The death rate from heroin overdoses in the United States nearly tripled between 2010 and 2013, and younger white males replaced middle-aged and older black men as the most common victims of the epidemic, the National Center for Health Statistics reported Wednesday.
The death rate grew from 1 for every 100,000 people in 2010 to 2.7 for every 100,000 in 2013, after rising much more slowly over the previous 10 years, the new report shows. Overall, there were 43,982 drug overdose deaths in 2013, making them the top injury-related killer in the country; of those 16,235 involved opioids and 8,257 were caused by heroin.
The sharp increase in heroin deaths coincided with curbs on abuse of opioid analgesics established about the same time. Authorities have tried to crack down on pill mills and required reformulation of the prescription medications to make them more difficult to use recreationally. The cheaper price of heroin also increased its popularity.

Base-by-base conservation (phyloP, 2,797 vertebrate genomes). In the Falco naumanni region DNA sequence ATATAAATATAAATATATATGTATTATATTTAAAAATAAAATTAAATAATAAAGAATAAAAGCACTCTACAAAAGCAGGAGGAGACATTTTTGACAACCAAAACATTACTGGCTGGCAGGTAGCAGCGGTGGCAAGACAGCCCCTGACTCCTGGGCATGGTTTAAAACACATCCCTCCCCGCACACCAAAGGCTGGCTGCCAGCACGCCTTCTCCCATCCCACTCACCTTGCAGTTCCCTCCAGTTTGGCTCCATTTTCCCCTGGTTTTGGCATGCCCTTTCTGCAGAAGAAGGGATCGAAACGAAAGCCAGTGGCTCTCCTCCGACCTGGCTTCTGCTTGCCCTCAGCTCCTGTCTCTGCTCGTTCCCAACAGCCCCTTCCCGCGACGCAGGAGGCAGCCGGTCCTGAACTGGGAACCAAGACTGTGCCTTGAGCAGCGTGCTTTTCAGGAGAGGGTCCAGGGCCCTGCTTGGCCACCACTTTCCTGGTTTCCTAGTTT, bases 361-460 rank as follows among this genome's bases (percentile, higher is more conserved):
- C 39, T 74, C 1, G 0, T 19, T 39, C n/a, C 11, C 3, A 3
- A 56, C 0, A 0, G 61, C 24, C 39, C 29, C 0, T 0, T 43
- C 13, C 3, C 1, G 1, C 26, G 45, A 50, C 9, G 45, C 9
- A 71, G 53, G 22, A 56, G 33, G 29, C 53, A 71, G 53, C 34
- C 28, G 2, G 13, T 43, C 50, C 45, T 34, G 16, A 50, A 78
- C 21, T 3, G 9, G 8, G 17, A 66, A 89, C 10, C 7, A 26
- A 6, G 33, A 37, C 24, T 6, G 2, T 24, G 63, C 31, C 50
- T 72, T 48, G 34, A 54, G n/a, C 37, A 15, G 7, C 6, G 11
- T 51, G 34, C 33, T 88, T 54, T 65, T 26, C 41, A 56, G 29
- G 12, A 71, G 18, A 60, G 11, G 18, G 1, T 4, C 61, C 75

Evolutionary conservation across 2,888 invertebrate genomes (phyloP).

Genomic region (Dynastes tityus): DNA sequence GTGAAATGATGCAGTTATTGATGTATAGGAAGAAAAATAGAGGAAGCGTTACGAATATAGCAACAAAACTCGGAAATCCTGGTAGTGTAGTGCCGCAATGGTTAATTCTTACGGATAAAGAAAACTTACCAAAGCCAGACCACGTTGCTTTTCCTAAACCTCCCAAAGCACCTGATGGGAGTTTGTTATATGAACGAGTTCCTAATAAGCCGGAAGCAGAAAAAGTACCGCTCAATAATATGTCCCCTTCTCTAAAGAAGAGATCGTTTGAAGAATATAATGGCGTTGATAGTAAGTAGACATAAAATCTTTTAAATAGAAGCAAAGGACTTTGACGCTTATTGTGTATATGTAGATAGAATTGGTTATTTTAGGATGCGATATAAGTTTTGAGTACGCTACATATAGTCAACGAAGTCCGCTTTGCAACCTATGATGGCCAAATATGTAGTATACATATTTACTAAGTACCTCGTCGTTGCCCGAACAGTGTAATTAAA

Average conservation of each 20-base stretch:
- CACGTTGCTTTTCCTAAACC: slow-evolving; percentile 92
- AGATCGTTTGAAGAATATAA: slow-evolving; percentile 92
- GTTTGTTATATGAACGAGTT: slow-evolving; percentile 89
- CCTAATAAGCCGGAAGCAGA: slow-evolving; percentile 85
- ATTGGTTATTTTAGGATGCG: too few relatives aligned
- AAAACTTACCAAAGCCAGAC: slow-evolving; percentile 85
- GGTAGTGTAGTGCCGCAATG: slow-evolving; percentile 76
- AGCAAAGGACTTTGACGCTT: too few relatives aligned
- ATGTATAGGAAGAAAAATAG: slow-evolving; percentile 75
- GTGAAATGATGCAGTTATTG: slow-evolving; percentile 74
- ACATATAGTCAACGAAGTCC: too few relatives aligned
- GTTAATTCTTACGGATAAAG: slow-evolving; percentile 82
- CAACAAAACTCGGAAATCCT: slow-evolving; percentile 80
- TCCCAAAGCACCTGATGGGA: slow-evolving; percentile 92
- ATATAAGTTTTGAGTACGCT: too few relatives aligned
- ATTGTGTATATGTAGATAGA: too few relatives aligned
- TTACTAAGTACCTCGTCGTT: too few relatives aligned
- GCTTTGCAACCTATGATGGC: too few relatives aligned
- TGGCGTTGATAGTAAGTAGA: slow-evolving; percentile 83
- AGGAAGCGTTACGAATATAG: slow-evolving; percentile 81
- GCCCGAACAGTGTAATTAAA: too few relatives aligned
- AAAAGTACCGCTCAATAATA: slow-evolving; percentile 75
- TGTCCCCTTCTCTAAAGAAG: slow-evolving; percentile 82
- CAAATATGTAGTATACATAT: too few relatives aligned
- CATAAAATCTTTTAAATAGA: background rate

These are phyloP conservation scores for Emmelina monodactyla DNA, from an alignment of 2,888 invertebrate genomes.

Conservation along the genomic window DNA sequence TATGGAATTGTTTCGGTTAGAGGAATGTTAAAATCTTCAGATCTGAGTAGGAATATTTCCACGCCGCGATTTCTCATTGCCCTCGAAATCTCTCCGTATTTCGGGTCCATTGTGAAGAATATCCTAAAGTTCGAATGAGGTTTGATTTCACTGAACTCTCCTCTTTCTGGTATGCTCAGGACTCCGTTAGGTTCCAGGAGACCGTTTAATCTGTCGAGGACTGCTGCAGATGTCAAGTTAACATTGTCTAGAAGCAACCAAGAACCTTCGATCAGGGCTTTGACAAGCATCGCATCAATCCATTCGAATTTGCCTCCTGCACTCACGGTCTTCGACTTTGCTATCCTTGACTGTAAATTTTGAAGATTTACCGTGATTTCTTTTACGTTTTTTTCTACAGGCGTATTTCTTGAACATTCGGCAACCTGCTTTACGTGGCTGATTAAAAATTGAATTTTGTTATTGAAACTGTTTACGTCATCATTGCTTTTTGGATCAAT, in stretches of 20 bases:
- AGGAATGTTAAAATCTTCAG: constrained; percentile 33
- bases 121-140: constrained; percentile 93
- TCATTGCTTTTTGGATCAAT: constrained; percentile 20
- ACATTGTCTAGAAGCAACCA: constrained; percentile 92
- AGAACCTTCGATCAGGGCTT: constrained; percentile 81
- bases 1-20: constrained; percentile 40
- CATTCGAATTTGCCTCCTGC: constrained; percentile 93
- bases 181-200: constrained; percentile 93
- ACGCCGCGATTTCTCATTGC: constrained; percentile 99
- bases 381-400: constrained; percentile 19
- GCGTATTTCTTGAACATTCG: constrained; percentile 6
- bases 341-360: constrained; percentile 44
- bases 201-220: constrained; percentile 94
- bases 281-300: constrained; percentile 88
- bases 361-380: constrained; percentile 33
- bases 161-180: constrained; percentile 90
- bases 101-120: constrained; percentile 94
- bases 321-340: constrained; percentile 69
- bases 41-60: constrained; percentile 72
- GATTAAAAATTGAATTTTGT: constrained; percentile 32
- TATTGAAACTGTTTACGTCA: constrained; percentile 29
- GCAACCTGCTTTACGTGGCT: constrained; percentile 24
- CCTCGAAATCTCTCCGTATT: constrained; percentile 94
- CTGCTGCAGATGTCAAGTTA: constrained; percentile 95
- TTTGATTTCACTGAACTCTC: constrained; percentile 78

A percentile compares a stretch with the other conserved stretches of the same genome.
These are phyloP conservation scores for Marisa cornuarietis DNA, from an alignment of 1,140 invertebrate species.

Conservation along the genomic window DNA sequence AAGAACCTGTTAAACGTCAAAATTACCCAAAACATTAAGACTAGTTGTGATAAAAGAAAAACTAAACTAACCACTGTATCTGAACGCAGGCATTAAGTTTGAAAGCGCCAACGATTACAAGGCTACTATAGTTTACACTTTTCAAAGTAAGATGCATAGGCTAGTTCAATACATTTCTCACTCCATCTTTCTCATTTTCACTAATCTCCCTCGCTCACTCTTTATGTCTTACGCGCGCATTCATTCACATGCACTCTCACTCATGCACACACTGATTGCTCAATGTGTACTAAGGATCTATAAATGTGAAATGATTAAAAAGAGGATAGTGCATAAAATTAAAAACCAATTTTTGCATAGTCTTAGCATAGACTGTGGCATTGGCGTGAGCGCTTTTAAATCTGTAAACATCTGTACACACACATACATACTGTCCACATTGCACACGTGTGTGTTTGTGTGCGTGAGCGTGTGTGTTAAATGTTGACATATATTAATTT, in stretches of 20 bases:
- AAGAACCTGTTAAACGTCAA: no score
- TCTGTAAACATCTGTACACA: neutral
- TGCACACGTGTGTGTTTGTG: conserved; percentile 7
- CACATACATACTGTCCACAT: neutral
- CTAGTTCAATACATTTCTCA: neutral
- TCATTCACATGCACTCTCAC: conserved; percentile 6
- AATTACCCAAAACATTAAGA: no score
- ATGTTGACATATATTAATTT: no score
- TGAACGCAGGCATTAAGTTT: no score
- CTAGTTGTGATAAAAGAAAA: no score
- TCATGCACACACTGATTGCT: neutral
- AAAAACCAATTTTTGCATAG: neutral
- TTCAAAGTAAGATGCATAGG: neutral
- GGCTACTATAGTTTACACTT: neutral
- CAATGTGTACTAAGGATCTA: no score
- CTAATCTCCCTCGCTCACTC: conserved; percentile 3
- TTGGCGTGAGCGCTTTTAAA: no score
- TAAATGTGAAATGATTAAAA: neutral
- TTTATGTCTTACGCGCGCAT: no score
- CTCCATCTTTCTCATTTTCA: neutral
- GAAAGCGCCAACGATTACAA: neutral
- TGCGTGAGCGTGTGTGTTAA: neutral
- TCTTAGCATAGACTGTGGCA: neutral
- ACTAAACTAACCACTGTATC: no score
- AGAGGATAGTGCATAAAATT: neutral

The death rate from opioids such as OxyContin, Demerol and Vicodin declined slightly, from 5.4 to 5.1 per 100,000 people between 2010 and 2013.
The sobering numbers are no surprise to anyone who has been following news reports of heroin's popularity and the drug's toll. Actor Philip Seymour Hoffman died of a heroin overdose 13 months ago, putting a spotlight on the issue.
White males between the ages of 18 and 44 became by far the biggest demographic group involved in heroin overdose deaths over the 13 years examined by the study. Their rate of 7 per 100,000 surpassed the 5 per 100,000 rate for black men, who in 2000 were the most frequent victims of the drug. The death rate for men was nearly four times as high as it was for women.
The Midwest also passed the Northeast and the West as the region with the highest death rate.